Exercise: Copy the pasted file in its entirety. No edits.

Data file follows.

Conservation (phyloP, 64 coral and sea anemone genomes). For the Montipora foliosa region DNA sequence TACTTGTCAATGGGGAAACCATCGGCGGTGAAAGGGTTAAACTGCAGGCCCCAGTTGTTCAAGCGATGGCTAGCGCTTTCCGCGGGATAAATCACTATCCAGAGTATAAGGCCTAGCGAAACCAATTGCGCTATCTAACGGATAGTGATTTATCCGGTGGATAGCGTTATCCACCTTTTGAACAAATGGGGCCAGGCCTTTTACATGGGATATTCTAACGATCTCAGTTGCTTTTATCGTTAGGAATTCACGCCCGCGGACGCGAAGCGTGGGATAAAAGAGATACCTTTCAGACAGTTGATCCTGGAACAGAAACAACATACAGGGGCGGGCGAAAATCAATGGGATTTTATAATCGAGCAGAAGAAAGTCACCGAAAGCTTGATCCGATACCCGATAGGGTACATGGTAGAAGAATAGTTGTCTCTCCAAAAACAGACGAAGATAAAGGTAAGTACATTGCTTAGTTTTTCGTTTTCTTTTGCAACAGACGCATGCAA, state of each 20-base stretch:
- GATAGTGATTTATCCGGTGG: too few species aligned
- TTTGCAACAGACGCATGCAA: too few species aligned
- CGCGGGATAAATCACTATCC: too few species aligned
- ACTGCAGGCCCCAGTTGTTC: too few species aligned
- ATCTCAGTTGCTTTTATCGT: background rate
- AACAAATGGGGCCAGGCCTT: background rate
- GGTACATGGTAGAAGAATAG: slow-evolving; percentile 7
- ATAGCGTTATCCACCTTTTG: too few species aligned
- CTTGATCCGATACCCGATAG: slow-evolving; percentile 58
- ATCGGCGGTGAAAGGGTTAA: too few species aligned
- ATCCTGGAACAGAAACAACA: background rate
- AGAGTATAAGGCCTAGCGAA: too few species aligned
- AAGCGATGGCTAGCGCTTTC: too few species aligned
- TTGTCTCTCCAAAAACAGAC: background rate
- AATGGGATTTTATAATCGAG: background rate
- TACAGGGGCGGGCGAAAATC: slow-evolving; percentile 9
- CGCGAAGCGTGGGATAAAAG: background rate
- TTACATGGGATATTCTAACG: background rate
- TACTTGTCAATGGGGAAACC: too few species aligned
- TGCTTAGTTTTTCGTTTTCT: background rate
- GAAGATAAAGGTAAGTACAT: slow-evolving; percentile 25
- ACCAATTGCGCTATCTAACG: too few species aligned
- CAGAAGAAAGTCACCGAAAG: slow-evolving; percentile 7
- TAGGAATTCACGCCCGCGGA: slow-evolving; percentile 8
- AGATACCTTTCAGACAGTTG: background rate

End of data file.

Conservation (phyloP, 64 coral and sea anemone genomes). For the Montipora foliosa region DNA sequence TACTTGTCAATGGGGAAACCATCGGCGGTGAAAGGGTTAAACTGCAGGCCCCAGTTGTTCAAGCGATGGCTAGCGCTTTCCGCGGGATAAATCACTATCCAGAGTATAAGGCCTAGCGAAACCAATTGCGCTATCTAACGGATAGTGATTTATCCGGTGGATAGCGTTATCCACCTTTTGAACAAATGGGGCCAGGCCTTTTACATGGGATATTCTAACGATCTCAGTTGCTTTTATCGTTAGGAATTCACGCCCGCGGACGCGAAGCGTGGGATAAAAGAGATACCTTTCAGACAGTTGATCCTGGAACAGAAACAACATACAGGGGCGGGCGAAAATCAATGGGATTTTATAATCGAGCAGAAGAAAGTCACCGAAAGCTTGATCCGATACCCGATAGGGTACATGGTAGAAGAATAGTTGTCTCTCCAAAAACAGACGAAGATAAAGGTAAGTACATTGCTTAGTTTTTCGTTTTCTTTTGCAACAGACGCATGCAA, state of each 20-base stretch:
- GATAGTGATTTATCCGGTGG: too few species aligned
- TTTGCAACAGACGCATGCAA: too few species aligned
- CGCGGGATAAATCACTATCC: too few species aligned
- ACTGCAGGCCCCAGTTGTTC: too few species aligned
- ATCTCAGTTGCTTTTATCGT: background rate
- AACAAATGGGGCCAGGCCTT: background rate
- GGTACATGGTAGAAGAATAG: slow-evolving; percentile 7
- ATAGCGTTATCCACCTTTTG: too few species aligned
- CTTGATCCGATACCCGATAG: slow-evolving; percentile 58
- ATCGGCGGTGAAAGGGTTAA: too few species aligned
- ATCCTGGAACAGAAACAACA: background rate
- AGAGTATAAGGCCTAGCGAA: too few species aligned
- AAGCGATGGCTAGCGCTTTC: too few species aligned
- TTGTCTCTCCAAAAACAGAC: background rate
- AATGGGATTTTATAATCGAG: background rate
- TACAGGGGCGGGCGAAAATC: slow-evolving; percentile 9
- CGCGAAGCGTGGGATAAAAG: background rate
- TTACATGGGATATTCTAACG: background rate
- TACTTGTCAATGGGGAAACC: too few species aligned
- TGCTTAGTTTTTCGTTTTCT: background rate
- GAAGATAAAGGTAAGTACAT: slow-evolving; percentile 25
- ACCAATTGCGCTATCTAACG: too few species aligned
- CAGAAGAAAGTCACCGAAAG: slow-evolving; percentile 7
- TAGGAATTCACGCCCGCGGA: slow-evolving; percentile 8
- AGATACCTTTCAGACAGTTG: background rate